Cuba, who we call our little 17 year old kitten (although he’s probably 18 now,) has hyperthyroidism. For the past two years he’s been on a very low dosage of Tapazole. He’s been doing fine. Had we been given more information about the ‘gold standard’ treatment of radiation, from the vet who diagnosed it, we may have gone that route, but lack of knowledge changes a lot of decisions.
That being said, just recently, we felt we needed some blood work on our ‘kitten.’ He had been throwing up, which ultimately I think was due to a supplement we were giving him, but I believe it was the universe’s way of getting us to do the blood work.
His thyroid numbers had, indeed, elevated, along with his liver enzymes and some other less concerning numbers. Because we like to have a vet come to our home for our cats, to lower their stress level, I found a wonderful woman and her assistant who came out to do the blood work. (I had been looking for different home vets, some we didn’t like, others were good but we just didn’t feel the cats connected with them. This vet was wonderful. The only downfall was, admittedly, she was not knowledgable about holistic measures, (and a bit closed-minded with regard to my well-researched, veterinary-backed food choices) but I do really like her, she and her assistant are wonderful with the cats, so as with so many vets, we will just have to agree to disagree. I have already referred her to clients.
That’s fine. We liked her and we will use her again. It does, however, put us in the position of finding the information about anything complementary we would like to use to keep Cuba as healthy as possible. The most important issue I wanted to talk about was raw food. It’s maddening when an allopathic vet automatically tells you not to feed raw. It puts us, as pet parents, in a position of not knowing if there is a legitimate reason to ‘warm’ the food, or if it is just that they are biased against raw food. I wanted an educated opinion.
I called around to some people in the animal community I know. Ultimately I was referred to a woman, a vet who does acupuncture, who was referred as ‘holistic’ and ‘integrative.’ Yeah, not so much.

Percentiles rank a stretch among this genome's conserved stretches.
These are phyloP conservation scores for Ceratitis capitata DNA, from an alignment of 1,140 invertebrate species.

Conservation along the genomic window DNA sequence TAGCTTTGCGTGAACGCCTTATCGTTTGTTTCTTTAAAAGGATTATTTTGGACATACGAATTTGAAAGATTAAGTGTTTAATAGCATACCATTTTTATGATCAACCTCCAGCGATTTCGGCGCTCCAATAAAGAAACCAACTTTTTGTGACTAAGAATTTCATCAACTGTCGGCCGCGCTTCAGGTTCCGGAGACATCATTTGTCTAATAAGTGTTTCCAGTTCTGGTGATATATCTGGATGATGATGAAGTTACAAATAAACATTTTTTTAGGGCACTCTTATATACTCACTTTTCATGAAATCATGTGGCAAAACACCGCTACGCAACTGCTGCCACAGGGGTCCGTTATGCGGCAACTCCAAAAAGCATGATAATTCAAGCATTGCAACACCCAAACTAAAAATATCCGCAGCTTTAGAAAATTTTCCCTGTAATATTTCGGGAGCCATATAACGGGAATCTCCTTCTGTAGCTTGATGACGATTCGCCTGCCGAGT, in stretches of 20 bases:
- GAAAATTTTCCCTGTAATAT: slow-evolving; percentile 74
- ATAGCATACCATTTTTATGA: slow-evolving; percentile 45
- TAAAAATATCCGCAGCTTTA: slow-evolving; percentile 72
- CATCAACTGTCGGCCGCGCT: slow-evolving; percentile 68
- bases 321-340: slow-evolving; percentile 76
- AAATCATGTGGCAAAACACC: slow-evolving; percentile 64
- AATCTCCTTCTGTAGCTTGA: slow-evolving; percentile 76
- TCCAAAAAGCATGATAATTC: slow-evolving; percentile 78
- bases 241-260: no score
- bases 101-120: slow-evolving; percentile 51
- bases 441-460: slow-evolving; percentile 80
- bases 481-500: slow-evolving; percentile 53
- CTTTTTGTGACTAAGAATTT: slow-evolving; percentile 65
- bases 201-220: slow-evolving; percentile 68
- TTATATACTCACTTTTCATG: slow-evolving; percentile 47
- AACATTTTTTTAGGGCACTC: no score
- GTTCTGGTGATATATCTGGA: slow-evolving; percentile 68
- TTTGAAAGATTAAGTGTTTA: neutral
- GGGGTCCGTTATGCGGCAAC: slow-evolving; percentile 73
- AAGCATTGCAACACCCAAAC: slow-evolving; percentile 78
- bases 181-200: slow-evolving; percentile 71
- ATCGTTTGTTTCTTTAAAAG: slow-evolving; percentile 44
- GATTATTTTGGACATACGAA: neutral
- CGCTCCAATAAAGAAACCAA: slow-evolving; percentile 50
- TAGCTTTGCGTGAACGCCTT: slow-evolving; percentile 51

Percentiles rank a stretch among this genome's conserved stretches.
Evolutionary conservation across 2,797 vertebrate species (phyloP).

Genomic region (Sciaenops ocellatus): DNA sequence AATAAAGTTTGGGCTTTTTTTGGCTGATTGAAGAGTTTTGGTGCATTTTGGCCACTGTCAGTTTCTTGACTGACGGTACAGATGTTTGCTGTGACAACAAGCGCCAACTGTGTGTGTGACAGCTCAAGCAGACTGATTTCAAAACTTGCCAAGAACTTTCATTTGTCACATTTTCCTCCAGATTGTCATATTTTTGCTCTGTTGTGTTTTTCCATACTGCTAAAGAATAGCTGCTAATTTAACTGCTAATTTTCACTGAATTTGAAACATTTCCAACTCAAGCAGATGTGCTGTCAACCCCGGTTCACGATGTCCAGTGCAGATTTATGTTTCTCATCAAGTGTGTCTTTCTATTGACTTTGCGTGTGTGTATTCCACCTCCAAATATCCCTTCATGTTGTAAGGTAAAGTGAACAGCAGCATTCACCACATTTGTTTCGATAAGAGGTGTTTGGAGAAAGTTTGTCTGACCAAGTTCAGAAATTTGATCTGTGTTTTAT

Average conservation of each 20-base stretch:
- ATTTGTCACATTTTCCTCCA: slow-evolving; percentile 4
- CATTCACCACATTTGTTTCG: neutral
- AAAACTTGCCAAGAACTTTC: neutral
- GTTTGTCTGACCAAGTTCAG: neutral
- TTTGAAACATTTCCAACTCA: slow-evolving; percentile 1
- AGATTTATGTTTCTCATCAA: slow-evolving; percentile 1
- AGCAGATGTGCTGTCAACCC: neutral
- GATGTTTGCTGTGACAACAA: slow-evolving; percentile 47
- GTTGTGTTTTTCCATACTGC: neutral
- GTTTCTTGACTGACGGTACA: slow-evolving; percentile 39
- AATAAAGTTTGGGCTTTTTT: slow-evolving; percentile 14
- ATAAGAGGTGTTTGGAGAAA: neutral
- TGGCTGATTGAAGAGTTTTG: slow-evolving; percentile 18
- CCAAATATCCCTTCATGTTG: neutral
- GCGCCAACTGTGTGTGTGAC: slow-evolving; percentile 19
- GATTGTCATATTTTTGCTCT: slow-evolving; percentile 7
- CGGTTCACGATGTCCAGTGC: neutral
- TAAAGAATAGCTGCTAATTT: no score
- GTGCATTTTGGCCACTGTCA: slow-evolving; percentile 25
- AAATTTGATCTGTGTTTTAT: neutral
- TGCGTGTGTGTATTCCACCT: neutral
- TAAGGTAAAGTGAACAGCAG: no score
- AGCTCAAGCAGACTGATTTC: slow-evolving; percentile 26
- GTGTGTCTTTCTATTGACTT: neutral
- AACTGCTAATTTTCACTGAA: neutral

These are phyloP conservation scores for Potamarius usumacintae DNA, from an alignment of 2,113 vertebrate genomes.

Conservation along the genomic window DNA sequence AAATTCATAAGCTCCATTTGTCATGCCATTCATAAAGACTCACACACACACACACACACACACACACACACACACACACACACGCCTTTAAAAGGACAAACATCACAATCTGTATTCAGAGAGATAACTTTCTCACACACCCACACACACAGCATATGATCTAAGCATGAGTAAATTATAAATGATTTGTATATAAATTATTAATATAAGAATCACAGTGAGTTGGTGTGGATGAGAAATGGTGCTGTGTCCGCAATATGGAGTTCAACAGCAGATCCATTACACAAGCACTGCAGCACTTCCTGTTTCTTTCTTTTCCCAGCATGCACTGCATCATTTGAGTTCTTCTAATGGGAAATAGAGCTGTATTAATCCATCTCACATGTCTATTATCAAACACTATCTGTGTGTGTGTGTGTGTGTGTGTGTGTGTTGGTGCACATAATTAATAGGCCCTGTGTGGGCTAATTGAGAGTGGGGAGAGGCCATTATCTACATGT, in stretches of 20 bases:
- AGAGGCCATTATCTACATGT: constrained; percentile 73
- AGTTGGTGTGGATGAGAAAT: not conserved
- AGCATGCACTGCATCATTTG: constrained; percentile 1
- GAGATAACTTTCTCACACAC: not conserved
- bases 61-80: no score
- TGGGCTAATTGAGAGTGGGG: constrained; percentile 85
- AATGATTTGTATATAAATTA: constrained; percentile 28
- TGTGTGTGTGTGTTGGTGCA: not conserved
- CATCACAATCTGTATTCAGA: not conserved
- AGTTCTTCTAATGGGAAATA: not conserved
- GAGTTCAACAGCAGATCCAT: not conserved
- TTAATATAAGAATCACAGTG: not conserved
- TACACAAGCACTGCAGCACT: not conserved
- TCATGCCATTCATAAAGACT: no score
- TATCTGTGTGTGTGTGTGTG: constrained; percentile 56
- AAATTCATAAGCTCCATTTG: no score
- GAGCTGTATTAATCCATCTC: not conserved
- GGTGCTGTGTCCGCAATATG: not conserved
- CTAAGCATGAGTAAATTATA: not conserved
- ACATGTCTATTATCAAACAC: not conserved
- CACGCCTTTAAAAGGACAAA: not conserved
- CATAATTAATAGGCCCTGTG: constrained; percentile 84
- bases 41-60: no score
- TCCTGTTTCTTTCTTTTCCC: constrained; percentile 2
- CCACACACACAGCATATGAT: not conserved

Y’know, when a proposed psychic takes someone’s money, tells them what is wrong, but then tells them the only way they can fix it is to keep giving them more money, it is a clear sign they are a fraud. Yet, evidently, no one thinks much of it when a vet does it. I do.
When I spoke to this person on the phone, I told her that all I really wanted was a consult about the food and perhaps some supplements. She came highly recommended. (I really need to learn my lesson about that, with regard to contractors, and now, I guess, with ‘holistic’ vets.)
In that phone call, she led me to believe she could fullfill that role. However, she would not do so unless I agreed to an acupuncture session, as well, for my cat, at a ridiculously high cost. Hey, I don’t mind paying money for my cat if that’s what he needs, but all I wanted was a consult on raw food, which she also misled me to believe she advocates.
I asked her how much just a home visit would be, she said it was the acupuncture or nothing. With current regret, I agreed. (Not even professional psychics always follow their own intuition.) Of course, on the bill, after her visit, the ‘office visit’, was listed as only $65, so clearly, she could have done it if she had wanted to but evidently feels the fact that there are so few holistic vets in our area is justification to extort us for more services.
Once here, she walked in like she owned the place. She was arrogant and condescending, and the reason I feel she misled me when I told her on the phone that I was looking for someone holistic and integrative was because, when she got here, I felt she knew nothing about integrative medicine. She knows Chinese medicine and that’s it.
This was to the point that when I asked her about certain supplements I was using, she was commenting on them tentatively, but advising nonetheless. I finally asked, “Do you even know what this supplement is?” “Well, it’s not something I use.” “You don’t use it, but do you *know* what it is?” “It’s not something I use.” IOW, ‘no.’ She was advising about it, but didn’t actually know what it was.
When the conversation turned to the raw food, one of the only things I really wanted to know about, she began using technical jargon, seemingly purposefully to be condescending. “I know it’s hard for some people to understand ….” Oh, please.